4.4. Levels of Policing and Role of Police

Tiffany Morey

Section Learning Objectives

After reading this section, students will be able to:

  • Understand the various options for careers in the policing and law enforcement arena
  • Discuss educational requirements that are required for law enforcement positions at the federal, state, county, local level
  • Explain what a state police officer’s main objectives are
  • Describe the difference between sworn and civilian roles
  • List several divisions that a sworn officer can be promoted to
  • List several departments in which a civilian can work within a law enforcement agency
  • Discuss how different police departments work with each other

Critical Thinking Questions

  1. What education does a candidate need for jobs in federal law enforcement?
  2. What education does a candidate generally need for city or county jobs as a police officer?
  3. Is there a difference between a person who is considered commissioned and a person who is considered a civilian?
  4. Does every law enforcement agency have the same opportunities for advancement?
  5. Why do different police departments work together?
  6. Can a person be a homicide detective without being a police officer?

Policing Types

It is an exciting time for those entering the law enforcement field. All too often, candidates only think of local police departments; i.e., city or county agencies, while the options available are genuinely multi-faceted. Whether one is looking for a “typical” police officer career, criminal forensics, or environmental law enforcement, the options are diverse. While the below list is not exhaustive, it does give a detailed look at the array of careers one could have in the policing or law enforcement.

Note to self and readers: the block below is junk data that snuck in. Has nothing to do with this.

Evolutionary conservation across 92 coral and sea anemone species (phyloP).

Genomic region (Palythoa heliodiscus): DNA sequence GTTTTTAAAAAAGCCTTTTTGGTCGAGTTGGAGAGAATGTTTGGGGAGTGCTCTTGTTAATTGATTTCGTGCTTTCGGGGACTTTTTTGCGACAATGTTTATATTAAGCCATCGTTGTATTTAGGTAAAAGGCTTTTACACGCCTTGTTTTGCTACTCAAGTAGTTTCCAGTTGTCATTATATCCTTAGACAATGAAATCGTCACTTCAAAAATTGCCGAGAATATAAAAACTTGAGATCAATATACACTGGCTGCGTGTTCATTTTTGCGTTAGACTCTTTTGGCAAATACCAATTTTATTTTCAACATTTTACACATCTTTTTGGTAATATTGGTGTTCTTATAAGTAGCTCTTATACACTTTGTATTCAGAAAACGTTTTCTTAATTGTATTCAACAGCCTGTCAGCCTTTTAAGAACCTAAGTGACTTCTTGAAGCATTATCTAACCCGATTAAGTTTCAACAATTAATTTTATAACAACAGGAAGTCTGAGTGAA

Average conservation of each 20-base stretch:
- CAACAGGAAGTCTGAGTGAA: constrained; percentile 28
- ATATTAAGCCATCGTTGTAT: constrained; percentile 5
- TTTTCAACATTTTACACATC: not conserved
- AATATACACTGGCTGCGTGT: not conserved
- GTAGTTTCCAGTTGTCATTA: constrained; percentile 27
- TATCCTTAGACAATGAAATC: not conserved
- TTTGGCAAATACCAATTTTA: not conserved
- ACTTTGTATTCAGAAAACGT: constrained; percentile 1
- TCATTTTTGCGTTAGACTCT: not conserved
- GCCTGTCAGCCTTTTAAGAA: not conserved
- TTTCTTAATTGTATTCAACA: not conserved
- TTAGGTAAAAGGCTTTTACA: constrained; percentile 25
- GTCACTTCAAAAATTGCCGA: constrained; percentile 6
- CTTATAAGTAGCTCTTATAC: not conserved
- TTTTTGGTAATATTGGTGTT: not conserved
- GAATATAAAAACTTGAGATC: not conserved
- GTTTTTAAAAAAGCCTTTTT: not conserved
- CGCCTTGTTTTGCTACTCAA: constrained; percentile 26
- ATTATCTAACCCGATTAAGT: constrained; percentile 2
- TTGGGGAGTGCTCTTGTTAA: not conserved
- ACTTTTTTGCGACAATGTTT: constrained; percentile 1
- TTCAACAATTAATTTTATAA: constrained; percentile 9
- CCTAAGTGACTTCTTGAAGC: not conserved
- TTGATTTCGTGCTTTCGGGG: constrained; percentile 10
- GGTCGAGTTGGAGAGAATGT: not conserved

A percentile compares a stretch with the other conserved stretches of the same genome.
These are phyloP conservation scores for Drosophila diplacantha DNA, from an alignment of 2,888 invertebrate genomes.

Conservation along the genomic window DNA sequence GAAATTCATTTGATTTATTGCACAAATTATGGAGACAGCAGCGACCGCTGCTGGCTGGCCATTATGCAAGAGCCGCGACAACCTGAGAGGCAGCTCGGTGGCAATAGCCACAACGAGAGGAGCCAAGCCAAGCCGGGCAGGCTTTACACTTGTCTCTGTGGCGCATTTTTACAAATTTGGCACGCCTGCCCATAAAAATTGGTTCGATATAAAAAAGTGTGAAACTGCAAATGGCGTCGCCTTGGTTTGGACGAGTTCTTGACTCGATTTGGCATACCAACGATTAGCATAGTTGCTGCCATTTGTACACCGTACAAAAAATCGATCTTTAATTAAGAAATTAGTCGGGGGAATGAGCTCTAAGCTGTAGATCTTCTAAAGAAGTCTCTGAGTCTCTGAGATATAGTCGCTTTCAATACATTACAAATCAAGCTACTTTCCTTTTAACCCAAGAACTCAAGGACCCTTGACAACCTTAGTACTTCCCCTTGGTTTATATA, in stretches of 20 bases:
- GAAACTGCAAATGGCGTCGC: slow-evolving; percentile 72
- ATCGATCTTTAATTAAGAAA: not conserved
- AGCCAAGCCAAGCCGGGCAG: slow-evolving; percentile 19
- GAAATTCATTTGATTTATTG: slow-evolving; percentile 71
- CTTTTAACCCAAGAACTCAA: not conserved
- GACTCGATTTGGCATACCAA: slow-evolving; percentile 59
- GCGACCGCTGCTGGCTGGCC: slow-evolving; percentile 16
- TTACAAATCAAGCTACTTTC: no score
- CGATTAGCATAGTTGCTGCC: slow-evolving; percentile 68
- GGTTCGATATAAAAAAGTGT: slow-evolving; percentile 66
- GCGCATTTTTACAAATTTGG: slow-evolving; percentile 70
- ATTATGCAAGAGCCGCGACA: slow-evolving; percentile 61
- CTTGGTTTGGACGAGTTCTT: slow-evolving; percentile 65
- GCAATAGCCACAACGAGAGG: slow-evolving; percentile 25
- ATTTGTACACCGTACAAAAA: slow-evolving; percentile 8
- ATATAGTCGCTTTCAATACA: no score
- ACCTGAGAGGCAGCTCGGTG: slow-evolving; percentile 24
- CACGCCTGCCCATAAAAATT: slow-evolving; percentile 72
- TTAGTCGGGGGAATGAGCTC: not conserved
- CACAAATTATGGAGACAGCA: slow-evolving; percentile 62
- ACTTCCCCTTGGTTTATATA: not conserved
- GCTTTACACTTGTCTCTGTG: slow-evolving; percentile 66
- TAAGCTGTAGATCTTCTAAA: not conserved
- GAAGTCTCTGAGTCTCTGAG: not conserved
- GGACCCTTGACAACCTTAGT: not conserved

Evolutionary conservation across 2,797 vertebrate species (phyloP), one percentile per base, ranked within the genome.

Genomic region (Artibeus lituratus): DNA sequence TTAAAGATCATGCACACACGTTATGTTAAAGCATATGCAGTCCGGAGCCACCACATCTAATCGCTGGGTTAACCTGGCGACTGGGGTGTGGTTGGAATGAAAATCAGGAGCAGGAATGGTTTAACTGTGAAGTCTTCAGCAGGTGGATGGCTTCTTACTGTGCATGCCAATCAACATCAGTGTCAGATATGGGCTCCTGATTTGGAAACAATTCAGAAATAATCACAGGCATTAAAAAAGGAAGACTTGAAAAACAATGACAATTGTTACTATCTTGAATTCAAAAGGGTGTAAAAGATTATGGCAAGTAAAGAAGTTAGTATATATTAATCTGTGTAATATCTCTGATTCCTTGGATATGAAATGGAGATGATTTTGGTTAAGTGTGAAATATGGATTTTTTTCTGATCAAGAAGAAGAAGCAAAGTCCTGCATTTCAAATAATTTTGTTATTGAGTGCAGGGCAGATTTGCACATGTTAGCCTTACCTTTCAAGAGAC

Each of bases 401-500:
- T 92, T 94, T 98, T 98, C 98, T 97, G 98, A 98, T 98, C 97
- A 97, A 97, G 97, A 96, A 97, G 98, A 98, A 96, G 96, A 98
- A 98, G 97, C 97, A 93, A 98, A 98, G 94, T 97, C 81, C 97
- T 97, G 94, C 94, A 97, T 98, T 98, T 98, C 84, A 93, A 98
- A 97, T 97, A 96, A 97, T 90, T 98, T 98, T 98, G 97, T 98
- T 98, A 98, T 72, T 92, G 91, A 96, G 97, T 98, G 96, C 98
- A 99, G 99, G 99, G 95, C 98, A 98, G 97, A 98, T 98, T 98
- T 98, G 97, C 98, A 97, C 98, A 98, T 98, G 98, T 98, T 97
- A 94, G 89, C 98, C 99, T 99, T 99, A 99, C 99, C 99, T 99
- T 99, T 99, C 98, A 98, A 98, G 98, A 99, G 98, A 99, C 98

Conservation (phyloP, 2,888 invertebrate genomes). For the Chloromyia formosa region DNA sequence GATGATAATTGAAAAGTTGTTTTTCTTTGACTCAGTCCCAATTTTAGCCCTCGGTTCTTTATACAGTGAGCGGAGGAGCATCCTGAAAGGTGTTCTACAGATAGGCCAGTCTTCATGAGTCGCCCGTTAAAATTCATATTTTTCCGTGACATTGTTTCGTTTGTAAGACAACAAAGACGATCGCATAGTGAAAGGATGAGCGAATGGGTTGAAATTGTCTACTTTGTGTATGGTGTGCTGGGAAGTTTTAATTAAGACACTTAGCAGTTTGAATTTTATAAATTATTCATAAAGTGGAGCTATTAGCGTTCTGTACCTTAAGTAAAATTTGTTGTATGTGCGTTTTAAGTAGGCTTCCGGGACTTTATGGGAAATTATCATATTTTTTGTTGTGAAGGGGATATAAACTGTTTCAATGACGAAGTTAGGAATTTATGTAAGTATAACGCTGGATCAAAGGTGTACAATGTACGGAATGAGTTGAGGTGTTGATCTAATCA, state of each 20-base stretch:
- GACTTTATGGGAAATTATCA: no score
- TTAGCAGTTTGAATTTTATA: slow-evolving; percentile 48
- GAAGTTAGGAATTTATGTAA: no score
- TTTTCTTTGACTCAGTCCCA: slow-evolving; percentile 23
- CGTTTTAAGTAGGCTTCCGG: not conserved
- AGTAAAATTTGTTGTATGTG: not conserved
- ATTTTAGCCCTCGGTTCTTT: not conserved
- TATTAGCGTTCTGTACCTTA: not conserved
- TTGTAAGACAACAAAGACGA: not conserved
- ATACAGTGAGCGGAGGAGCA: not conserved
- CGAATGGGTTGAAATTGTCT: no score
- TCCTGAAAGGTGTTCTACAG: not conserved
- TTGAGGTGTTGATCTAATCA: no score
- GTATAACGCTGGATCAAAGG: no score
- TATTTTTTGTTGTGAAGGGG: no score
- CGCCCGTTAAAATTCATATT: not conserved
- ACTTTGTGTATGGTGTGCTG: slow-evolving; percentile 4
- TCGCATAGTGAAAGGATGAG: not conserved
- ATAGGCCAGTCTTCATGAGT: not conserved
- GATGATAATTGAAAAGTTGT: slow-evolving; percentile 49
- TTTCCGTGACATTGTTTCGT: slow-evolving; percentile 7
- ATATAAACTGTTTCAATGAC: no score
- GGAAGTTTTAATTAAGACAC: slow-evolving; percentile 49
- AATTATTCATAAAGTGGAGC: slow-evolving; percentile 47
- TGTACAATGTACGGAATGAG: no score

Federal Level: The federal arena for law enforcement careers is vast. The options are almost endless, and many would argue that the rewards of federal law enforcement career are superior to those offered at the local level. However, there is a catch, namely education and experience requirements. Most law enforcement-related careers in the federal arena require a bachelor’s degree, at a minimum, plus several years of related full-time work experience before applying.

Candidates interested in the Federal Bureau of Investigation (FBI) as a special agent, for example, are looking at the following educational requirements:

  • A bachelor’s degree in either accounting, computer science/information technology, or foreign language (only a criminal justice major if the candidate is planning on working full-time for a law enforcement agency for at least three years before applying),
  • OR a JD degree from an accredited law school,
  • OR a diversified bachelor’s degree AND three years of professional experience, OR a master’s degree, or Ph.D. along with two years of professional experience.

Federal job possibilities (the list is not comprehensive)

  • Federal Bureau of Investigation (FBI)
  • Bureau of Alcohol, Tobacco, Firearms, and Explosives (ATF)
  • Drug Enforcement Administration (DEA)
  • Secret Service